The social psychology program at Kent State University is an active and vibrant group of faculty and students who use social psychological theory and state-of-the-art research methods to understand real-world issues, especially those with implications for physical and mental health. Each faculty member has a distinctive research program, but they share a common interest in understanding how peopleâ€™s personality and social environments shape their adjustment to stress and influence their mental and physical health. The research labs in the social program have particular strengths in topics such as interpersonal relationships, health behavior, and well-being.
NEWS: Our social psychology program was recently ranked as one of the top social psychology programs in terms of research impact (Nosek et al., Sept 2010, Personality and Social Psychology Bulletin).
Research Training in Social Psychology
The social psychology program is designed to train students in conducting and communicating high-quality psychological research. As a graduate student in the social psychology program, you will have the opportunity to collaborate closely with one or more faculty members in ongoing research projects, from conception to publication. In the first year, students begin a research project under the supervision of one of the faculty. Often, this first year research project broadens into the topic of a mastersâ€™ thesis. As students progress through the graduate program, they are encouraged to pursue additional collaborative and independent research projects, culminating in a dissertation project that reflects the studentsâ€™ unique interests and expertise.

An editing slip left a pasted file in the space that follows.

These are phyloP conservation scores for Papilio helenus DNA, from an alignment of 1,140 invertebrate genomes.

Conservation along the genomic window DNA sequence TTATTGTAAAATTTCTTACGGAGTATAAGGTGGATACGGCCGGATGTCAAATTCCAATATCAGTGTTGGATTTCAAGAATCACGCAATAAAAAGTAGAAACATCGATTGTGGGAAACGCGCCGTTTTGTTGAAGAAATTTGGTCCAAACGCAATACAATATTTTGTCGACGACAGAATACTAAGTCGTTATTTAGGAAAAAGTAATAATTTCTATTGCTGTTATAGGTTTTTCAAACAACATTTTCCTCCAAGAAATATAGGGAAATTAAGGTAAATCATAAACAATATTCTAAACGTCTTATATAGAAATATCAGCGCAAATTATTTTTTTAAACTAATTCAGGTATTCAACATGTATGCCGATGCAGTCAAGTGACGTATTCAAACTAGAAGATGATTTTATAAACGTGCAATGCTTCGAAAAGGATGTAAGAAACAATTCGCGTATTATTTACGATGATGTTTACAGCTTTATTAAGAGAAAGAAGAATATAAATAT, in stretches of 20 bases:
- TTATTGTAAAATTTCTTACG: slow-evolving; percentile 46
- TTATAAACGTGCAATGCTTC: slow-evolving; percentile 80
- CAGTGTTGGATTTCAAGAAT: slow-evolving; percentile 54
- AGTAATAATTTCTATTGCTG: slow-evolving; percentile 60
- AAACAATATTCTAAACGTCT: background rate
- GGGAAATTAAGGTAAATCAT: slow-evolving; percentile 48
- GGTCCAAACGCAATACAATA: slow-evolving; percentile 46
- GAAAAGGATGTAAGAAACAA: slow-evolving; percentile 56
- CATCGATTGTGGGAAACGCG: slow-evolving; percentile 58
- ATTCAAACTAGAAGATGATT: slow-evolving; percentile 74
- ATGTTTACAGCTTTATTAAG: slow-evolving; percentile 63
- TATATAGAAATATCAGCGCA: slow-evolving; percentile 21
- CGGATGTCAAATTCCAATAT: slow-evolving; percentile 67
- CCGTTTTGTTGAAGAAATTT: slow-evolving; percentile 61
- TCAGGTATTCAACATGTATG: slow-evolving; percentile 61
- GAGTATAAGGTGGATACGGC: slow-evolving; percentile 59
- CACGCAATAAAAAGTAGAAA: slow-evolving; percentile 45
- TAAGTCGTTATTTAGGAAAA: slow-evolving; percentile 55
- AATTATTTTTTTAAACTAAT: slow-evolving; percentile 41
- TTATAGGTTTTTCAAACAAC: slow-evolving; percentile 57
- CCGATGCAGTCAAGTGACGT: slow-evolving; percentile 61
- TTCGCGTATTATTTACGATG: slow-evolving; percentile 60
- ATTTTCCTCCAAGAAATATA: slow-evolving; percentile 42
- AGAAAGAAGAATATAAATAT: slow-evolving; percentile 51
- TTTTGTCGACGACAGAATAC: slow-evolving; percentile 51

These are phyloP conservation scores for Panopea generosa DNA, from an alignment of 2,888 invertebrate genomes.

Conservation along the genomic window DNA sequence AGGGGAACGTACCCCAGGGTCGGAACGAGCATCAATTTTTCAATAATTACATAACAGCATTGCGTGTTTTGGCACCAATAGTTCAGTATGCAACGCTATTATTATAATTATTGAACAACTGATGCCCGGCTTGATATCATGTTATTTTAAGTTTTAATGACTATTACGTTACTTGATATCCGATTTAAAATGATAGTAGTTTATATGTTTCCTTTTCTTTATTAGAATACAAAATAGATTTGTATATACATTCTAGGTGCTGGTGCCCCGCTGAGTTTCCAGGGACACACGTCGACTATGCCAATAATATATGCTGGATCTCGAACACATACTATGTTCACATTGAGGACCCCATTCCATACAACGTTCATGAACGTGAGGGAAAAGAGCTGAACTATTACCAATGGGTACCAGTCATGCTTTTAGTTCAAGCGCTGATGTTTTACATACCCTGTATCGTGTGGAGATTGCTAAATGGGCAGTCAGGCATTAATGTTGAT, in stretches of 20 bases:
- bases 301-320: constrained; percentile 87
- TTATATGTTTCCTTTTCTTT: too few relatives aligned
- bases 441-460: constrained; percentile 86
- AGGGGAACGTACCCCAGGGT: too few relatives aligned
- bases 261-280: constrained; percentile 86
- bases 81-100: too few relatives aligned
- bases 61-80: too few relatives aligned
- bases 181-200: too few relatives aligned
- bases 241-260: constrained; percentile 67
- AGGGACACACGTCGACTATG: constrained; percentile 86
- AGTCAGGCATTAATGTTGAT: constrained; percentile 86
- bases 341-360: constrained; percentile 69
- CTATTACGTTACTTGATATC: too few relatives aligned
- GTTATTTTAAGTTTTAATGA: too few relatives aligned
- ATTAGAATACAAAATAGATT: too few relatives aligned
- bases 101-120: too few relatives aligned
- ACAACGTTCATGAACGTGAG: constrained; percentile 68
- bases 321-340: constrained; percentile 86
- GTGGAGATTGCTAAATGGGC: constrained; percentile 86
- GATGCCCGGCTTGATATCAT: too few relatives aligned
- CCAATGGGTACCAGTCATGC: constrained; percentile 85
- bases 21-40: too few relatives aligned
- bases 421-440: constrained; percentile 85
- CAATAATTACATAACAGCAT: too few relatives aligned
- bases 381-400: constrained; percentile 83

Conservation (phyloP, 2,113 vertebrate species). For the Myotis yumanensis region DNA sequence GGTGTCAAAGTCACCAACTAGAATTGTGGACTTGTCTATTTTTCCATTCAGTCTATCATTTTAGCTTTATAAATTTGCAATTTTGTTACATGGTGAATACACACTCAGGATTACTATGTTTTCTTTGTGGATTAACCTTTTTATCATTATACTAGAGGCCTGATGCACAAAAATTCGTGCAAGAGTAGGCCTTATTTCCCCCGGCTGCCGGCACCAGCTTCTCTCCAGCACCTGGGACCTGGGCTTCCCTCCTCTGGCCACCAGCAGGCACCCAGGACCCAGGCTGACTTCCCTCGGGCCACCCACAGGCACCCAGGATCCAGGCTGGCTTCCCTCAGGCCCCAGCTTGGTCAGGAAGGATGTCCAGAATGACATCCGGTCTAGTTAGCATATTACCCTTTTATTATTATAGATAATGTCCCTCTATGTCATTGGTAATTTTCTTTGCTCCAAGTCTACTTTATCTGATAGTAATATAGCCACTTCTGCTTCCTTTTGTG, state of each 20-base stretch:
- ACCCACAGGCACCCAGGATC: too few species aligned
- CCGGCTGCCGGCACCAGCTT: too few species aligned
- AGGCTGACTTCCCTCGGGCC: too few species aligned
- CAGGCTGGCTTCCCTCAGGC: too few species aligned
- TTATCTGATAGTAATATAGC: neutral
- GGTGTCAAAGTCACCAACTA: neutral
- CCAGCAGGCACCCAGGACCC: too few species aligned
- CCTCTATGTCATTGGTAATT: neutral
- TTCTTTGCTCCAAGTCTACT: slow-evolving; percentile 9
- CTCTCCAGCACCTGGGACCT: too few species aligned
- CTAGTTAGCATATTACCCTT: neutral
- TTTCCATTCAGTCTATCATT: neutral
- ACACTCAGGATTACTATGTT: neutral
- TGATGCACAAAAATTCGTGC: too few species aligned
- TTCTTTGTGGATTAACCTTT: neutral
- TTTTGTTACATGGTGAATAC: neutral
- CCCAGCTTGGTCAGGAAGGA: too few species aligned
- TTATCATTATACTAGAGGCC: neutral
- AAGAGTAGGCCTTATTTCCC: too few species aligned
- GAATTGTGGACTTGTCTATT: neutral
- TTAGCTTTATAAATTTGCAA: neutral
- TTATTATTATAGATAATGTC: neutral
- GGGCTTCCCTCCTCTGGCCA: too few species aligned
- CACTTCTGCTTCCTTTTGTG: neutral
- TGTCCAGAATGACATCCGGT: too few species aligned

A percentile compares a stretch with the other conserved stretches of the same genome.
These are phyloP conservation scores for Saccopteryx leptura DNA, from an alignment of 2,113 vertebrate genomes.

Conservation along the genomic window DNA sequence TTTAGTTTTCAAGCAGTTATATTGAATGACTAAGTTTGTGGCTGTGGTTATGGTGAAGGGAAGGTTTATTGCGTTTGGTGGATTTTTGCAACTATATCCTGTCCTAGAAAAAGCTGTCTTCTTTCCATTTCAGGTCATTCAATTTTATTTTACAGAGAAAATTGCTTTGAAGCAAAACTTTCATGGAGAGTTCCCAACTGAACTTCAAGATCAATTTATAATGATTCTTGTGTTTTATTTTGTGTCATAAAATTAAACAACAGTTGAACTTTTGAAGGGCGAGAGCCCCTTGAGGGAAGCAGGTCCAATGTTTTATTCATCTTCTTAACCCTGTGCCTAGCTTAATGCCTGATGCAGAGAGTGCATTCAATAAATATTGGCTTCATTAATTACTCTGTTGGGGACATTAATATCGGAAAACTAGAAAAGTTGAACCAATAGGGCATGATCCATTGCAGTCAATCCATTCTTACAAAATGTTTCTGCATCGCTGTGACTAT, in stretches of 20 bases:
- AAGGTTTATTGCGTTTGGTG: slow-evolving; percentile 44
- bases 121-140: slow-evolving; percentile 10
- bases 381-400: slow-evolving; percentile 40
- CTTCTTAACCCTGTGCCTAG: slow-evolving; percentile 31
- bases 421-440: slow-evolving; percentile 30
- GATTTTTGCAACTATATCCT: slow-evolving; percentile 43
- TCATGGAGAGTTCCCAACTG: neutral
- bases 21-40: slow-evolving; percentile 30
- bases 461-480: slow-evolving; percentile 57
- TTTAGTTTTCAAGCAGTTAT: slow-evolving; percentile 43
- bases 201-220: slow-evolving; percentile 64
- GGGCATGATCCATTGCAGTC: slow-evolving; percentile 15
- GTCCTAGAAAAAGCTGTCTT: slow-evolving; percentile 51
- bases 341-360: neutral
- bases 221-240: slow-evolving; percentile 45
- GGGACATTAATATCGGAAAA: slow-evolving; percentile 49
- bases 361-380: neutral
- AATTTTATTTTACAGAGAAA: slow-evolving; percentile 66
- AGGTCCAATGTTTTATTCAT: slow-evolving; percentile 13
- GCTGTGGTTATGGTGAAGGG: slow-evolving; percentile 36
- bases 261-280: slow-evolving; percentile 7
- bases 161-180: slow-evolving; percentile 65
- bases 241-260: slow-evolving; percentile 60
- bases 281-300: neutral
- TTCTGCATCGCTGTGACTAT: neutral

In their first two years, graduate students take a number of graduate courses and seminars that cover current research in social and health psychology, research methods, and advanced statistical methods. Graduate students learn how to use observational, survey, and experimental methods to conduct research in both the field and laboratory. Many students in the social program also elect to gain additional training by pursuing minors in health and/or quantitative psychology.
Faculty and students in the social program also meet once a month for the â€œsocial brownbagâ€. In the brownbag, students and faculty present research ideas, learn about current research trends, review journal articles, and discuss issues relevant to professional and career development.
Graduate Courses in Social Psychology
Dr. Judith Gere (starting Fall 2013) - Well-being; How individuals manage the pursuit of personally meaningful goals in the context of close relationships; Factors that influence the quality of close relationships, such as equality between partners, and reward and threat perceptions.
Dr. Maryhope Howland (starting Fall 2013) - Close relationships, focusing specifically on social support processes, empathic accuracy, and health.
Dr. Mary Ann Stephens - Coping, social support and psychological adjustment in response to chronic stress.
Dr. John Updegraff - Health communication and health behavior; social cognition and health.
Dr. Manfred van Dulmen - How experiences in interpersonal relationships increases risk for psychopathology; modeling longitudinal and dyadic data.
Faculty with Related Interests
Recent Social Ph.D.'s
Our social program has been particularly successful in placing our graduates in postdoctoral training programs and professorships.
Hereâ€™s what some of our recent grads are doing now.